by Marianthi Karali, Anna Manfredi, Agostina Puppo, Elena Marrocco, Annagiusi Gargiulo, Mariacarmela Allocca, Michele Della Corte, Settimio Rossi, Massimo Giunti, Maria Laura Bacci, Francesca Simonelli, Enrico Maria Surace, Sandro Banfi, Alberto Auricchio
Gene transfer using adeno-associated viral (AAV) vectors has been successfully applied in the retina for the treatment of inherited retinal dystrophies. Recently, microRNAs have been exploited to fine-tune transgene expression improving therapeutic outcomes. Here we evaluated the ability of retinal-expressed microRNAs to restrict AAV-mediated transgene expression to specific retinal cell types that represent the main targets of common inherited blinding conditions. Methodology/Principal Findings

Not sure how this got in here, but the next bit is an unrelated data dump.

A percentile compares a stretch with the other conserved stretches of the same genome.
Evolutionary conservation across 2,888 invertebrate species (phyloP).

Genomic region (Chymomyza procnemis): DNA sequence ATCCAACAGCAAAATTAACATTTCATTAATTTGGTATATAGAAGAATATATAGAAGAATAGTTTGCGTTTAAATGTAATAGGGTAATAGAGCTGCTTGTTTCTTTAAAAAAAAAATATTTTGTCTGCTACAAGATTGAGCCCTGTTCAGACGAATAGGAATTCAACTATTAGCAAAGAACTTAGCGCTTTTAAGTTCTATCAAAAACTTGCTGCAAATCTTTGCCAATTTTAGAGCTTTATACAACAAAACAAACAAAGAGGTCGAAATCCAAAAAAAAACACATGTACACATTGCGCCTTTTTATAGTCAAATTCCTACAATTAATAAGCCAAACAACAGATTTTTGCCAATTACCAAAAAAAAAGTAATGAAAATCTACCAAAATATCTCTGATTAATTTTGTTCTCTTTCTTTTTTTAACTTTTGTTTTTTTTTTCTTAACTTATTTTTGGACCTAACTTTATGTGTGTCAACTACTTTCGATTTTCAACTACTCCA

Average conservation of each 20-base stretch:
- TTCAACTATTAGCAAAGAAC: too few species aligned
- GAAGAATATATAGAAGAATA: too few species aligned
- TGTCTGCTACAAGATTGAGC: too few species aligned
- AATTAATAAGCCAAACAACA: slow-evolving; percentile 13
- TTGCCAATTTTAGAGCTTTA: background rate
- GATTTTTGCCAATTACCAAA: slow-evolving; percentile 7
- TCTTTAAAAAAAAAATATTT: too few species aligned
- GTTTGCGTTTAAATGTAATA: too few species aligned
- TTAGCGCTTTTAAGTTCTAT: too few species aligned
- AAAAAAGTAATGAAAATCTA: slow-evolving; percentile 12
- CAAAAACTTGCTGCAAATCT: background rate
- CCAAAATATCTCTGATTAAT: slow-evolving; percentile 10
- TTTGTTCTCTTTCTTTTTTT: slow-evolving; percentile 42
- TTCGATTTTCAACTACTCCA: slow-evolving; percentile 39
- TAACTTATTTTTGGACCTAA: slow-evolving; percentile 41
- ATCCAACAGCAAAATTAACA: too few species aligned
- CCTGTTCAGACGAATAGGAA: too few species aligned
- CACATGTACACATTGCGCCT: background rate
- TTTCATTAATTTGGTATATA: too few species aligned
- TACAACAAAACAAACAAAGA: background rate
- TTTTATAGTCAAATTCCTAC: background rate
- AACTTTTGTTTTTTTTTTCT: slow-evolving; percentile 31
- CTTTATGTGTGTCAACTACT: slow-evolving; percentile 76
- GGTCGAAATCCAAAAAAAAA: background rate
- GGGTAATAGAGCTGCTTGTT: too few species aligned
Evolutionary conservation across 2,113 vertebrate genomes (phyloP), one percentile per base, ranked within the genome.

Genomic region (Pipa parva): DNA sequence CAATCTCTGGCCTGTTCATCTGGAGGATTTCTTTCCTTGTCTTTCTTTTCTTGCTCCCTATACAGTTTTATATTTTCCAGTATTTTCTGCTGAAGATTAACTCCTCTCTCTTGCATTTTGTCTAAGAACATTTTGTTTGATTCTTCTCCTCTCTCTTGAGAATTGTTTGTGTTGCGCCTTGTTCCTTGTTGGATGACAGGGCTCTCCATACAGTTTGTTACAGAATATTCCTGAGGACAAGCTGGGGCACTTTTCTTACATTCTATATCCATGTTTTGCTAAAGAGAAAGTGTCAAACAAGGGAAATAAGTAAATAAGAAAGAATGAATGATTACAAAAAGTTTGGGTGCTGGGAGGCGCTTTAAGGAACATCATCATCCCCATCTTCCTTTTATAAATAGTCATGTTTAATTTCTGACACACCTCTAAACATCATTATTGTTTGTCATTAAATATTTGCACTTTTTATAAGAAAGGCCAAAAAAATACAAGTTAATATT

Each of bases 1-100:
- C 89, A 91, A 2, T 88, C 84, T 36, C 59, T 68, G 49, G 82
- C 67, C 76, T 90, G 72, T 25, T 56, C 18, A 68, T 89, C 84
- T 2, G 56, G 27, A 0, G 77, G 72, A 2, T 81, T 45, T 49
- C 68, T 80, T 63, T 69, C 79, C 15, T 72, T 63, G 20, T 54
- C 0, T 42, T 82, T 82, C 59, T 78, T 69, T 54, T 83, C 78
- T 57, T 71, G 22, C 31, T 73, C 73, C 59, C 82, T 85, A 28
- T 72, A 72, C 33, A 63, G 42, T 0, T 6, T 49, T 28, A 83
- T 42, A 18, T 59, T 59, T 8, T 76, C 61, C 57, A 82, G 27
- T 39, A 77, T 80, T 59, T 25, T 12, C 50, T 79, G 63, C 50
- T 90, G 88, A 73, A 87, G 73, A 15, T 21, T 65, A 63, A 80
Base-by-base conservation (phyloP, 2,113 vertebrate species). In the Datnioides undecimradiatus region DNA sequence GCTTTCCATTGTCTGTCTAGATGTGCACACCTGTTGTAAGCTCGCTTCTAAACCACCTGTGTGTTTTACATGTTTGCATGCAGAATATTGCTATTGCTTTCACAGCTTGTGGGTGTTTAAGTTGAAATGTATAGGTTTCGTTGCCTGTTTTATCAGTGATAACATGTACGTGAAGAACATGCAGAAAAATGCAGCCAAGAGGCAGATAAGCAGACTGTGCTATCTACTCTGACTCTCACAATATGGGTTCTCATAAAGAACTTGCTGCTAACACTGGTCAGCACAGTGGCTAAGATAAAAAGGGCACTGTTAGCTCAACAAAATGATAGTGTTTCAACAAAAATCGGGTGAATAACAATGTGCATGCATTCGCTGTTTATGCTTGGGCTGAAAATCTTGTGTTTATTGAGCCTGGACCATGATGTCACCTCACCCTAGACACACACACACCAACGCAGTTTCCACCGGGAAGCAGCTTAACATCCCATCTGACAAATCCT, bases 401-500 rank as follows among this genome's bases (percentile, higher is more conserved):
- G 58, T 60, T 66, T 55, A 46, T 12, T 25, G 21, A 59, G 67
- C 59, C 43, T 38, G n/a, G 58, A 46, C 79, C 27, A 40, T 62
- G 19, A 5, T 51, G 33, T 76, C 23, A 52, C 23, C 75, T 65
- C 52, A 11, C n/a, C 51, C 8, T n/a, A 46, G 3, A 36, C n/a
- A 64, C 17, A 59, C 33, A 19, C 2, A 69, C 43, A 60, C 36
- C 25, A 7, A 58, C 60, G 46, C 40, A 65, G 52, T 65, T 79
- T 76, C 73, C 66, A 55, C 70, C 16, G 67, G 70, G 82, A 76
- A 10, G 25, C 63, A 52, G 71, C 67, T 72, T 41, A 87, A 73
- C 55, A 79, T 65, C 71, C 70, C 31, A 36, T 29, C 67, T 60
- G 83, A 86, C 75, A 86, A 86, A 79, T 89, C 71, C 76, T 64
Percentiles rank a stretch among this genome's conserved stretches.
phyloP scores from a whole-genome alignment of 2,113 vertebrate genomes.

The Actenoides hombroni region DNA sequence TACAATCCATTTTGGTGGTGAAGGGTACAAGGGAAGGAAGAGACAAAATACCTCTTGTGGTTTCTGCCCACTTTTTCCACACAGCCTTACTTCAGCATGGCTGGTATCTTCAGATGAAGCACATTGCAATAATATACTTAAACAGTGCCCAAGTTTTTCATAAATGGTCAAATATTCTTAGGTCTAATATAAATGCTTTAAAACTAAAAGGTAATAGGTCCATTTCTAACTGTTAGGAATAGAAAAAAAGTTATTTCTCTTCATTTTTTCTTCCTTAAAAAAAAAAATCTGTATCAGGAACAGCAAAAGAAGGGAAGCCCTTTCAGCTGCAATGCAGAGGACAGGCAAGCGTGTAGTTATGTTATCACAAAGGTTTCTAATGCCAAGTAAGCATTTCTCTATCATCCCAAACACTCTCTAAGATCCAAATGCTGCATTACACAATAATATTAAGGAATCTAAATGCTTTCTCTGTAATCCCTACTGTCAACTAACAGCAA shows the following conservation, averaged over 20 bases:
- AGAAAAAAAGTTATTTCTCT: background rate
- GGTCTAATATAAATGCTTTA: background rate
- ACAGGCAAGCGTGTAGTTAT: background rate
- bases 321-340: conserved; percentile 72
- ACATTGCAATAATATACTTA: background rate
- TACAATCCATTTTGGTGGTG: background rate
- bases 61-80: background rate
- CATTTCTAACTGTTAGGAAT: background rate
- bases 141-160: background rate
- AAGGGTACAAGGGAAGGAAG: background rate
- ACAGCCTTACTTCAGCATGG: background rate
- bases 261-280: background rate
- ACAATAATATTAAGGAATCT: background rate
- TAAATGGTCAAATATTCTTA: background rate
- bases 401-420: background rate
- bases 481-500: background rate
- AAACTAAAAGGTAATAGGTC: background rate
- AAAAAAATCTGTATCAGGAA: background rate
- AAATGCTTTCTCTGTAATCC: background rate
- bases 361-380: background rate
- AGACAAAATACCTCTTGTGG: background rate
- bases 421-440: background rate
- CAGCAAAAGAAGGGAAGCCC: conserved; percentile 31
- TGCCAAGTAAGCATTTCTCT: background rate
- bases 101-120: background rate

To this end, we generated AAV2/5 vectors expressing EGFP and containing four tandem copies of miR-124 or miR-204 complementary sequences in the 3'UTR of the transgene expression cassette. These vectors were administered subretinally to adult C57BL/6 mice and Large White pigs. Our results demonstrate that miR-124 and miR-204 target sequences can efficiently restrict AAV2/5-mediated transgene expression to retinal pigment epithelium and photoreceptors, respectively, in mice and pigs. Interestingly, transgene restriction was observed at low vector doses relevant to therapy. Conclusions
We conclude that microRNA-mediated regulation of transgene expression can be applied in the retina to either restrict to a specific cell type the robust expression obtained using ubiquitous promoters or to provide an additional layer of gene expression regulation when using cell-specific promoters.